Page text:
Whether it’s original film soundtracks or classical music put to powerful effect on the big screen, Andrew Collins – film critic for Radio Times – invites you on a weekly journey through the finest film scores in Saturday Night at the Movies, every Saturday at 7pm.
Many years ago, Bach composed cantatas and Mozart composed symphonies. They were the musical currency of the time; quite simply, they paid the bills. We’d argue that, were those composers alive in the 21st century, they would be composing film scores – and we’re delighted to champion this modern day form of classical music every Saturday evening on Classic FM.
Each week, we showcase a selection of fine film soundtracks, from the latest releases by the likes of Michael Giacchino, Thomas Newman or John Williams to historic scores by Shostakovich, Vaughan Williams and Korngold.
Very often, a section of the programme is devoted to a Movie Music Master, playing a selection of scores from one composer and telling the story of their success along the way. We also get to regularly enjoy classical music made famous in the movies – from Barber’s Adagio for Strings, introduced to millions for the first time through its powerful use in the film Platoon, through to Mahler’s Symphony No.5, remembered forever by cinemagoers as the music heard in Death in Venice.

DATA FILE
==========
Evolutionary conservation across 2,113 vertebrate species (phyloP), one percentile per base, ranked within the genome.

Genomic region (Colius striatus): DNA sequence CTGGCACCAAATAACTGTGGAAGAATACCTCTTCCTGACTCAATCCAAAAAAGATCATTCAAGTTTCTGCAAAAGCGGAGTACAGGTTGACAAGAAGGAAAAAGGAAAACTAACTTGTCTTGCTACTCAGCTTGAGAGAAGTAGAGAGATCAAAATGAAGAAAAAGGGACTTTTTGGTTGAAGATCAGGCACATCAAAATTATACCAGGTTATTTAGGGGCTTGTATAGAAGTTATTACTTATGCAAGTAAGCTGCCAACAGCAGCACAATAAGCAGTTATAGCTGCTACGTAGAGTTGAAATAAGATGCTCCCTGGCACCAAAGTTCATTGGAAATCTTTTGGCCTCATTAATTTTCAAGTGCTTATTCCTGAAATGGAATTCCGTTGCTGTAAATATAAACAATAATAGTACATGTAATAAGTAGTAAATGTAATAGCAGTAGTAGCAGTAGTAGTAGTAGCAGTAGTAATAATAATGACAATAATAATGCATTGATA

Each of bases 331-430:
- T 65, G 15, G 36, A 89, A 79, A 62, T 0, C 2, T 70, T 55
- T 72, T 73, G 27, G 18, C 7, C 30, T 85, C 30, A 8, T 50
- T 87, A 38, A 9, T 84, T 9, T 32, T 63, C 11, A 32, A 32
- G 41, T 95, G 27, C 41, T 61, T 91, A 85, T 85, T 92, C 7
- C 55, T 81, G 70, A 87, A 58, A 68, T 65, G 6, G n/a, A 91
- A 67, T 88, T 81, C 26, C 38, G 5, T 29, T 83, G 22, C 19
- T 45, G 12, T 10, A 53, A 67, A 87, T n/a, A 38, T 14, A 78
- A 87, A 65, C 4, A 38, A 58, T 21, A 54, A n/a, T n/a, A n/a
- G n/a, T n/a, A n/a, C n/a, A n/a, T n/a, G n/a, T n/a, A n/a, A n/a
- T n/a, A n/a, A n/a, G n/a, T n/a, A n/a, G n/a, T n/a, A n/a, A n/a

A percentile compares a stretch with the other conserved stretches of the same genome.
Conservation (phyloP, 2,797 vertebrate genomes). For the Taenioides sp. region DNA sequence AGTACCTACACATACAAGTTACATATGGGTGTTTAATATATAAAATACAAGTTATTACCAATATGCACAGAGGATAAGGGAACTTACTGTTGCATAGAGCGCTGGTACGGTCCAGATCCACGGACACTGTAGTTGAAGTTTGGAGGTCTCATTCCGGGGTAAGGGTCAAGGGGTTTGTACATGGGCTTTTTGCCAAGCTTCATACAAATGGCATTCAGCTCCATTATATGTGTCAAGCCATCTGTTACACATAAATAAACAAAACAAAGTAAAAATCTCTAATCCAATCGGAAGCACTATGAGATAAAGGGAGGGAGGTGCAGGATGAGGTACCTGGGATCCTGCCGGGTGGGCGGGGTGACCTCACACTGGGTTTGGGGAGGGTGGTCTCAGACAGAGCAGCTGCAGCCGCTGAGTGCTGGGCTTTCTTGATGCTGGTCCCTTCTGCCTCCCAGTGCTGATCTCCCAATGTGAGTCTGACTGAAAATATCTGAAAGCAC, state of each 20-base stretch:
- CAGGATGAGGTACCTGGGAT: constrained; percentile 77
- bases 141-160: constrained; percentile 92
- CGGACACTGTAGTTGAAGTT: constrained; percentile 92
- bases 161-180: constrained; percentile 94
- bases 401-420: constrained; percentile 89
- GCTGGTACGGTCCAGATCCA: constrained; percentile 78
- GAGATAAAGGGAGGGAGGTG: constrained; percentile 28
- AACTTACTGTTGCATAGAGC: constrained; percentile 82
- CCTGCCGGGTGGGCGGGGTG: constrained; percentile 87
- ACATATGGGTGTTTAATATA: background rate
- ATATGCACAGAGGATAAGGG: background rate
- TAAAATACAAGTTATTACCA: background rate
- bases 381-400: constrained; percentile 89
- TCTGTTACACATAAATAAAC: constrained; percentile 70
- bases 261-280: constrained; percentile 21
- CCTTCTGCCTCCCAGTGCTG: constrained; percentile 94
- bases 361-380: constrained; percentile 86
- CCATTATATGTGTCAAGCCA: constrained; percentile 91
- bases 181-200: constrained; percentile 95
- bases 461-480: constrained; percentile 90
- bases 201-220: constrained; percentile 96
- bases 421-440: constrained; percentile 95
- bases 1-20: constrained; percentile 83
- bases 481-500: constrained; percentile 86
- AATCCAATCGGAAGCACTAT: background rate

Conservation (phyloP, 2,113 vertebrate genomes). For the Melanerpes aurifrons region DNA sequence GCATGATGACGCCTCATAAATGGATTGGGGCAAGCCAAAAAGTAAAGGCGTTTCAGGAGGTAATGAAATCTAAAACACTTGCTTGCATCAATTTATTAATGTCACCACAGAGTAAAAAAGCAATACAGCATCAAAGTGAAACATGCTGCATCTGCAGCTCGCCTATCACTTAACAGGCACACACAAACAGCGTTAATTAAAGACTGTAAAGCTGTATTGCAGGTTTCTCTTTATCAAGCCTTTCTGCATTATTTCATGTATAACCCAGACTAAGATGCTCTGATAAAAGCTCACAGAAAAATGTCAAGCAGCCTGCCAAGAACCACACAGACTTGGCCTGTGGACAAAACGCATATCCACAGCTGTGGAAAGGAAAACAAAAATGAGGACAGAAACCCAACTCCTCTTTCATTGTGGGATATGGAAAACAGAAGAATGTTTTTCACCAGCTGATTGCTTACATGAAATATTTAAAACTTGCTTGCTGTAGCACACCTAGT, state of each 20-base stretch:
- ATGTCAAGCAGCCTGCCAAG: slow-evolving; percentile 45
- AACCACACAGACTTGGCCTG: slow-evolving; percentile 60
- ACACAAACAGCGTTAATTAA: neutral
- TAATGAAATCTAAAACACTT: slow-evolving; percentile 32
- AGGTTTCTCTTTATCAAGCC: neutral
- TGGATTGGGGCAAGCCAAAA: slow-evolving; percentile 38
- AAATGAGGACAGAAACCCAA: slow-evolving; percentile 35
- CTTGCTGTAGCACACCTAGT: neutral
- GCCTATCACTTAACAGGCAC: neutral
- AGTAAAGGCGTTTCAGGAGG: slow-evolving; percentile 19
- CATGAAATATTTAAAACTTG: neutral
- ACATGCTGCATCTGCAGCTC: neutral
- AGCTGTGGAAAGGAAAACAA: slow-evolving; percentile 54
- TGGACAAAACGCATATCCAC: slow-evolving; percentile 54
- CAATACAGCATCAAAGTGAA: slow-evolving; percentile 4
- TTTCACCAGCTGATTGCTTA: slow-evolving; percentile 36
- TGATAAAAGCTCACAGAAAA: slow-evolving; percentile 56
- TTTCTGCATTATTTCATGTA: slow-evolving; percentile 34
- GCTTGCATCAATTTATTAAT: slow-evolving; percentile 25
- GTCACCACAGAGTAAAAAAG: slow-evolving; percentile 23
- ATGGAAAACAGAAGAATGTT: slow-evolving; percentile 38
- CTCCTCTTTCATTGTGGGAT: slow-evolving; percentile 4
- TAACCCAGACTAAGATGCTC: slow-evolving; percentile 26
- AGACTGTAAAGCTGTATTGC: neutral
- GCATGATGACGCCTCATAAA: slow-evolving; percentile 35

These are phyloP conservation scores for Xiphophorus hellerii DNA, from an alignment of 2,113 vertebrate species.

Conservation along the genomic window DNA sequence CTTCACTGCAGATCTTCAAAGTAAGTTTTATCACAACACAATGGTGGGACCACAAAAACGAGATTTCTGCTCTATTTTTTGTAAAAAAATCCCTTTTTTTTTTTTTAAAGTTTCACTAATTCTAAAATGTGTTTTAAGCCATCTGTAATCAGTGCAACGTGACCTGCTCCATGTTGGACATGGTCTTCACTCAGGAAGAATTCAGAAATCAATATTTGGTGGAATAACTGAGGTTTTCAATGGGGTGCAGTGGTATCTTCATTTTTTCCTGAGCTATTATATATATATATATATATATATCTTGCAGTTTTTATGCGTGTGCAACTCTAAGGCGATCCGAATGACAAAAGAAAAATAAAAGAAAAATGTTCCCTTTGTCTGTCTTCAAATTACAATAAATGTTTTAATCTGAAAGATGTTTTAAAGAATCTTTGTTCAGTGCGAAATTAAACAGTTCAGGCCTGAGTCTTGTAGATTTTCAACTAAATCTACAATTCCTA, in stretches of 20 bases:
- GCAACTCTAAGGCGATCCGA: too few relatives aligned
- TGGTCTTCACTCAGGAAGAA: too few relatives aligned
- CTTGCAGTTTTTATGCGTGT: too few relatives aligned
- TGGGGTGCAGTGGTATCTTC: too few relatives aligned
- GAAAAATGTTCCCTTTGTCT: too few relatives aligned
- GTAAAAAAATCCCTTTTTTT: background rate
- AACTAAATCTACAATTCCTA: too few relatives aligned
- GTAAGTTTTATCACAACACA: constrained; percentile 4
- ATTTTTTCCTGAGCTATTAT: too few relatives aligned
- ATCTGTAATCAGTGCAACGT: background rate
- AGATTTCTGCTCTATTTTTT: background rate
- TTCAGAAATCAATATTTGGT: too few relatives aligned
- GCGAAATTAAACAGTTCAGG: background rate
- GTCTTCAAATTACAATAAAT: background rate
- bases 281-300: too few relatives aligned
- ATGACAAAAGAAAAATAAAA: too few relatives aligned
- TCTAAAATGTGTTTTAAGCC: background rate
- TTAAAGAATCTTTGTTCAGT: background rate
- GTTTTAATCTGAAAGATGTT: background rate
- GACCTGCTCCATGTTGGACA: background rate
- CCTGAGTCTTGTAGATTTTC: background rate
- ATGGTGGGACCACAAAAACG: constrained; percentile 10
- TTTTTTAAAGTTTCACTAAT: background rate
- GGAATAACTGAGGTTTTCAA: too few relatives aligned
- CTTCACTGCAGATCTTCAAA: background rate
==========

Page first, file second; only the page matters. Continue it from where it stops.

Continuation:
Often, Saturday Night at the Movies follows a particularly theme – anything from romantic films on Valentine’s Day to English soundtracks on St. George’s Day. We are always keen to discover new scores, too, and to pay tribute to film composers who deserve wider acclaim. So, if you’re a film music buff, do drop us a note with a few ideas. And if you’re not, just enjoy this perfect teatime treat on a Saturday evening, as we whisk you away to Hollywood for two hours of the very best soundtracks.